Wait and See…Patience Required


While in the hospital, the doctor had first taken hubby off his heart medication because it lowers heart rate. After the Pacemaker was installed they put him on half-dosage. The doctor felt this was the reason for his spiking heart rate. As a precaution they called in a tech to check the Pacemaker. Tech said all was functioning well so the doctor released hubby after increasing his med dosage back to what he’d been on prior to hospitalization. Other than having some pain at the site of the pacemaker, hubby fared well after getting home.

A few weeks later his heart rate began to spike. Hubby would have minor panic attacks when he’d see his rate jump from 60 to 124. This part of my caregiving involved remaining calm and patient in order to relieve his panic. I didn’t want to leave him in the house alone for fear he would have another attack. I scheduled a follow-up appointment at VA with the heart specialist. He told us these appeared to be benign tachycardia episodes, but he wanted to have hubby wear a heart monitor for 24 hours.

Two weeks later we received the results. Hubby’s heart rate did increase during the night while he was sleeping. However, any medicines they would give hubby would cause breathing difficulty and hubby sure didn’t need that. Doctor said as long as hubby wasn’t having any pain with the episodes, we would take a wait and see status. So, that’s where we are at this current time. When hubby suffers an episode, I calm him down and the spiking stops quickly.

Through the summer of 2011, we have been in a holding status pattern with the breathing and the heart issues. Hubby did a metabolism testing with the pulmonary specialist to measure his resting metabolic rate, met with a dietician, and attended a seminar on COPD and meds. This was all to be a precursor to an individualized exercise program which would be twice a week, two-and-a-half hours each session for six weeks. We still have not heard any of the results on the metabolic study nor on any exercise program. Hubby has been working on a Gazelle, which is a kind of air glider, and is able to do about 40 minutes at one time. We decided to purchase an elliptical machine for him to step up his home exercise. This is brand new and he is able to do a few minutes at the lowest resistance and rest and do a few more. When the weather is conducive (not too high of humidity) hubby has been able to work outside in the gardens doing some weeding and cutting back of the bushes. All of this has helped his mental state, which is vital to his quality of life. There is no cure for COPD/emphysema. None. Once the lungs are damaged, they do not repair themselves. However, exercise, losing weight, and mental state are important to having a better quality of life.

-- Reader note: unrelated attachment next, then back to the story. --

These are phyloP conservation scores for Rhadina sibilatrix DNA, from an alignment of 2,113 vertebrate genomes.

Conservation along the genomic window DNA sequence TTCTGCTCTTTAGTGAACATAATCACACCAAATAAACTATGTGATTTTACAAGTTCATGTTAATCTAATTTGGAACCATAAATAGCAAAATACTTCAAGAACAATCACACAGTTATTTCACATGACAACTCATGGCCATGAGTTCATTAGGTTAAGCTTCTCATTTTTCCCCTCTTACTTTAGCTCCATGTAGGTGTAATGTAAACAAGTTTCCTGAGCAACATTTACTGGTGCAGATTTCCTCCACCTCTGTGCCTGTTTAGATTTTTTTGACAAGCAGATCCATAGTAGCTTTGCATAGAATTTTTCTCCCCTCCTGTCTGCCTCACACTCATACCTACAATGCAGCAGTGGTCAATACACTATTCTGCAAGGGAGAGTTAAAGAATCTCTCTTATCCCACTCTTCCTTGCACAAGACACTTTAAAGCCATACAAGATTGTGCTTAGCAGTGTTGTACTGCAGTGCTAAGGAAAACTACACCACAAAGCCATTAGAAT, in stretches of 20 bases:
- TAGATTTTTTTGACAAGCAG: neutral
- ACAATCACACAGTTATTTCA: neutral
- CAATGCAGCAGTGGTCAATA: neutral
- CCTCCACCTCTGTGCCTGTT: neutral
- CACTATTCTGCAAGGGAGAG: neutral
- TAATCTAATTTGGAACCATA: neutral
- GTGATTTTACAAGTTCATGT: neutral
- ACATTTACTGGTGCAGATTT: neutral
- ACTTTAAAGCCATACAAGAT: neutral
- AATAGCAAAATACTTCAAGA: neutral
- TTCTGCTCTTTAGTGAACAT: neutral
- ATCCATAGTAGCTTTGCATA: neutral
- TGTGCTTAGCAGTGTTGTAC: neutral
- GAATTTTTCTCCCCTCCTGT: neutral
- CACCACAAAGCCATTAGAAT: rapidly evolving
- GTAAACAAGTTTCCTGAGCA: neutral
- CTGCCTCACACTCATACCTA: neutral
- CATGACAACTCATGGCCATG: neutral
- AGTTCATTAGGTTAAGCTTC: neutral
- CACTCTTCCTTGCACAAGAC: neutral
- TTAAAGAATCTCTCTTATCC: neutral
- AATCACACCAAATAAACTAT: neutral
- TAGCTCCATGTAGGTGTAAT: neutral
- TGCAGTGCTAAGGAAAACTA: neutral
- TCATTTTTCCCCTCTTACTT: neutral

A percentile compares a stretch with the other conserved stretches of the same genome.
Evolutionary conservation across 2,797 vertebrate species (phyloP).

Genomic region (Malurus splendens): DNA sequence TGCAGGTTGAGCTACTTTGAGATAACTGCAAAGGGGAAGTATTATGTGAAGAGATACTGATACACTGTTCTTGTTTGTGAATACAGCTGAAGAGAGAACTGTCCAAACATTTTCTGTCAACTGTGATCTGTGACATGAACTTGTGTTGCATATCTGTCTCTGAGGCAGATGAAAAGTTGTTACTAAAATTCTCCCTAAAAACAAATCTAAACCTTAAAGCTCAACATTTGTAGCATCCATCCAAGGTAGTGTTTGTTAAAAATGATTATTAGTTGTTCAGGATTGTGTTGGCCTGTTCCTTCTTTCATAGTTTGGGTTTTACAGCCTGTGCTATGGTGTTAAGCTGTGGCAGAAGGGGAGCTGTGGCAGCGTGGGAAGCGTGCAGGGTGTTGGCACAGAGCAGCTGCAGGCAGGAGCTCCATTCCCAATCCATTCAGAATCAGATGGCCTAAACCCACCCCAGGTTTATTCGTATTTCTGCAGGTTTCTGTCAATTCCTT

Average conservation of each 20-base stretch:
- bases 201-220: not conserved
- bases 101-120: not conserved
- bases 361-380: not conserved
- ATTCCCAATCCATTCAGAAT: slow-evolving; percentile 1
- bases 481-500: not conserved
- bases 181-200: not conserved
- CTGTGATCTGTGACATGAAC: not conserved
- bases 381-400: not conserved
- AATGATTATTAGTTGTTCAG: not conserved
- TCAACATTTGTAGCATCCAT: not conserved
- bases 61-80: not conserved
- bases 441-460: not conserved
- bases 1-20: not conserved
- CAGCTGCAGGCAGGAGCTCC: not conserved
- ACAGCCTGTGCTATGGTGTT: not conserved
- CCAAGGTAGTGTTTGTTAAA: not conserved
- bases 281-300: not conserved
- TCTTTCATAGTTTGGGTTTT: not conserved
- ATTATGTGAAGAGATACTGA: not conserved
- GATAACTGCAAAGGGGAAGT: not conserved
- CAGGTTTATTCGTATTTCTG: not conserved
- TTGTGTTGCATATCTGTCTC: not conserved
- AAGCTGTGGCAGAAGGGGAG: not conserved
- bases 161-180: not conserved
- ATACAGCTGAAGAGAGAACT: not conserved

I have to be careful not to trip over the long tubing which allows hubby to traverse freely through the house. And I have to be patient. I do everything quickly, hubby operates in slow motion. We go out to eat lunch frequently, we play cards in the evenings, and when he is busy with outside work or watching a sports program, I am able to spend time writing. We installed an intercom system so that hubby can call me if he needs me, and I carry a cell phone so I can be reached if I leave the house to run an errand and he stays home. I have interested hubby in reading Chicken Soup for the Soul animal books. He spends time reading his Bible and doing his devotionals each day. And he likes to do Sudoku. I need to find some books for him for this winter. All in all, we have managed to change our lifestyle to accommodate his state of health. My role is to keep him positively motivated to avoid depression.

We have been blessed with a wonderful family. We laugh, we love, we cry, we pray, and we give thanks.

What I’ve learned is to openly embrace the situation, keep a line of prayer open to God, and give thanks to Him for every blessing He continues to bestow. There are so many. God is so good…all the time.

I will continue to post blogs on my role as a caregiver periodically.

“I didn’t plan to be a caregiver, but God had a different plan for me. I accept it with a happy heart, thankful that my love and I are still together.”

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